On February 16, 1959, Air Force General Nathan Twining gave secret testimony to the Senate Foreign Relations Committee, including then forty-one-year-old Senator John F. Kennedy (D-Massachusetts). Kennedy had been lambasting the Eisenhower administration over a supposed “missile gap,” charging that Russia was about to leap far ahead of the US in nuclear missiles.

Twining said there was no such gap—and he proved it to Kennedy. America had more than enough nuclear weapons—aboard submarines, on intermediate-range missiles based in Europe, and in bombers—to prevail in any nuclear conflict. From the transcript, Kennedy appears to have accepted Twining’s logic. And then he went out and campaigned against the “missile gap” for the next two years.

There was nothing the Pentagon brass could do. The facts were classified, and highly speculative “worst-case scenarios” were circulated by other agencies. If Pentagon officials told the world what they really knew, Russia might have figured out that we were using U-2 planes to spy on their missile sites. So Kennedy’s demagoguery was allowed to stand, and it helped him win the presidency—whereupon he dropped the subject.

Over the years, executive branch officials learned how to combat this sort of political hype with strategic leaks to the press. Conservatives, especially, used leaks to try to shoot down arms-control agreements they thought to be too generous to the enemy or unverifiable. Whistleblowers exposed cost overruns and flaws in pork-barrel weapons systems. Leaks have warned us about suspicious Chinese military moves and arms sales, Vice President Gore’s secret deal on Russian arms sales to Iran, and North Korea’s missile developments. Some of the leaks have been irresponsible. Others have proven to be the only possible corrective to an unaccountable government bureaucracy.

Now, incredibly, the very Congress that has learned so much about government abuse from leaks wants to shut them down. A bill that was steamrollered through without public hearings would impose three-year prison sentences on any government employee who discloses classified information.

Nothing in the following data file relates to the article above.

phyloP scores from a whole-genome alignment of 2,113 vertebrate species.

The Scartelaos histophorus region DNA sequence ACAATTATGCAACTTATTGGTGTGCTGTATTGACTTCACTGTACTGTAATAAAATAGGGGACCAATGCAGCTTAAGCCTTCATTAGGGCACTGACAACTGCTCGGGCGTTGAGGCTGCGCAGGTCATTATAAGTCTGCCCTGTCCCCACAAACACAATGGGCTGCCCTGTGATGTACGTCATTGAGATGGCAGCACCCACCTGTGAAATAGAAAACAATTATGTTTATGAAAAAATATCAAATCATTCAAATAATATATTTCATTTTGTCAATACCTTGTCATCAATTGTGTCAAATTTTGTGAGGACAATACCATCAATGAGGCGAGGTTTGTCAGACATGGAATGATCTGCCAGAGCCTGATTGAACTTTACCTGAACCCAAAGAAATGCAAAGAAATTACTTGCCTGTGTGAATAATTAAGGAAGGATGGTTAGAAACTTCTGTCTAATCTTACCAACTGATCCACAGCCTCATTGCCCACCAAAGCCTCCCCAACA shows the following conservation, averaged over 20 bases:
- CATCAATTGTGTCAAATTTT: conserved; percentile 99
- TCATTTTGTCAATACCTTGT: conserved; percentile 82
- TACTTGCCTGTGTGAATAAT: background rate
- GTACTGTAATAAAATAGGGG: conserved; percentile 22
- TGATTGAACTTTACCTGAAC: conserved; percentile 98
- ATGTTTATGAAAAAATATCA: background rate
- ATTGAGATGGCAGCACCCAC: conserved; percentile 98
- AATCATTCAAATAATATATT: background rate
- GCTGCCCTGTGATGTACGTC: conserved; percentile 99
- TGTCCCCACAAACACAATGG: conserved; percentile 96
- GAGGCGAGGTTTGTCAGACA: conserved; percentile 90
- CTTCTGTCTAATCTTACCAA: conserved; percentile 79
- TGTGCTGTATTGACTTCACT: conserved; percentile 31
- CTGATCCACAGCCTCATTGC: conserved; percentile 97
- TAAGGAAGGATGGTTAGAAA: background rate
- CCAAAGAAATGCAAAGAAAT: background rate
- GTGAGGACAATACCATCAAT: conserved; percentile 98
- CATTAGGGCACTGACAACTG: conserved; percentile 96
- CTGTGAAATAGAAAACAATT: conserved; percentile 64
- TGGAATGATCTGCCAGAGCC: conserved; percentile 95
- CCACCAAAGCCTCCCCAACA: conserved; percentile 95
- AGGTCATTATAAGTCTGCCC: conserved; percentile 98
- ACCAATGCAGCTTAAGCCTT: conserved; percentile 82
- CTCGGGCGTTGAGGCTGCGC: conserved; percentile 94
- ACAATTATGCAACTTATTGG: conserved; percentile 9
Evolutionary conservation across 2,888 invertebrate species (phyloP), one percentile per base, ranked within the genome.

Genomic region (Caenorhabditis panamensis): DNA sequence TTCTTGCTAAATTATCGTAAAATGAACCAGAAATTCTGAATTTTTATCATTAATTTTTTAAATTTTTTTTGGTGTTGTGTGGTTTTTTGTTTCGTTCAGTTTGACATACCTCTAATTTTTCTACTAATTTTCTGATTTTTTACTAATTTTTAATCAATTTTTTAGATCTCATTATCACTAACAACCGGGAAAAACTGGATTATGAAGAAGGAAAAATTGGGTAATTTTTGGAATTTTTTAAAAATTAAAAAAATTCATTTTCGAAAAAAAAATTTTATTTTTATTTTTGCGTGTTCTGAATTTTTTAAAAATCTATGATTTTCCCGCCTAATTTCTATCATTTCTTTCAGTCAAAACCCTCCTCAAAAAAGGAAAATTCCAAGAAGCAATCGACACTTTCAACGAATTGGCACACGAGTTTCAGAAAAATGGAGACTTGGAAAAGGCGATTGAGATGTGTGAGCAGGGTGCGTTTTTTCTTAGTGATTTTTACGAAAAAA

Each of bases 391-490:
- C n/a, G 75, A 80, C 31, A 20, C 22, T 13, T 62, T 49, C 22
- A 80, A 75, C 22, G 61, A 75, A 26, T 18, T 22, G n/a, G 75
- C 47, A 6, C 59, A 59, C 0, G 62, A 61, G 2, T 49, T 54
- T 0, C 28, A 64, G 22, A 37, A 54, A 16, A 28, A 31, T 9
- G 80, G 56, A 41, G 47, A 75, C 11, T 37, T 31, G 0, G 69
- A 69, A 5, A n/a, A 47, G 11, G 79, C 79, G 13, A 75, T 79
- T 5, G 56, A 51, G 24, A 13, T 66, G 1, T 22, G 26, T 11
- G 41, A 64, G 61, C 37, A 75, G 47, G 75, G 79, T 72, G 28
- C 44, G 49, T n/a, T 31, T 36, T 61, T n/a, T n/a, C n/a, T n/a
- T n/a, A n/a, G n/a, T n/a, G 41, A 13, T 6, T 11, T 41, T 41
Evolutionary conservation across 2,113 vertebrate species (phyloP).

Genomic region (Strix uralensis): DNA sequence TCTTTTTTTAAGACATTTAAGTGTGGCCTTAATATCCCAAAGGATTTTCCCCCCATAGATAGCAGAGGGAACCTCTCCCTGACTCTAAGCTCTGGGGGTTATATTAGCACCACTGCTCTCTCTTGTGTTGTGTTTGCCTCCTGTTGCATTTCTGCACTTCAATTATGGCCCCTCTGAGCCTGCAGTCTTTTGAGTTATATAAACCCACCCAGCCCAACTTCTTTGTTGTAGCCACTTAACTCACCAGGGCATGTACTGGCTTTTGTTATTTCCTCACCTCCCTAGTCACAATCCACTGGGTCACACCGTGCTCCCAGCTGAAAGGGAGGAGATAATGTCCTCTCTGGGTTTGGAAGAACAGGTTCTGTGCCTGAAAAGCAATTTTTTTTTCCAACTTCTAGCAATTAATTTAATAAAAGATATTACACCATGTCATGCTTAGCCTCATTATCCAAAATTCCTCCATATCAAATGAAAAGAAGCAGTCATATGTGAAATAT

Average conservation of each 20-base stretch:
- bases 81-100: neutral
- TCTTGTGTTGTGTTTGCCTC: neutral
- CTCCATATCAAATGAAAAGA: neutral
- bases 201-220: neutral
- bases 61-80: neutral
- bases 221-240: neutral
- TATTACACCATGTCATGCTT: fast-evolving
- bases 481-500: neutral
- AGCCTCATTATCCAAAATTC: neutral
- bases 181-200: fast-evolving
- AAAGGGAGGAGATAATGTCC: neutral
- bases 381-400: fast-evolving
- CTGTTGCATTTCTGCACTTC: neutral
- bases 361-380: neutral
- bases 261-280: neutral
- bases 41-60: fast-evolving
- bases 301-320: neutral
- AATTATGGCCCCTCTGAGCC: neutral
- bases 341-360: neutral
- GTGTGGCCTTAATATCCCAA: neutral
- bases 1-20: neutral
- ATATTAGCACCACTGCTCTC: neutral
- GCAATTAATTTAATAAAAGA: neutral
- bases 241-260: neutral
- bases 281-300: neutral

Problem: Virtually everything related to national security is classified or could easily be classified. I can tell you there is a CIA station in Honduras. If a government official told you the same thing, under this law he could be jailed for three years. A government embarrassed by, say, leaks of nuclear secrets to China could simply threaten any official who divulged the problem—even to Congress—with prison.

“This is an incredible gift to the executive branch,” says Steven Aftergood, who runs a project on secrecy for the Federation of American Scientists. “It’s baffling to me. You wonder if some of these congressmen are working for a foreign government trying to cripple the way this country conducts its affairs.” Yet the way the law reads, Congress has exempted itself from any penalties for leaking. Future Jack Kennedys would still be able to hype exaggerated threats—and no government official would be allowed to respond without violating the law.

Senator Charles Schumer (D-New York) is urging President Clinton to veto the bill as being overly broad. (He has until November 4 to do so.) If enacted, Schumer says, it “will undoubtedly chill whistleblowers, dissenting officials, and those who occasionally point journalists to public information that is critical of the government.”

This is a bizarre moment. Ten years after the end of the cold war, we are about to enact Soviet-style secrecy laws. What is worse, we are doing it with Soviet-style legislation, drafted in secret, with no public hearings.

November 2, 2000

This Issue

November 30, 2000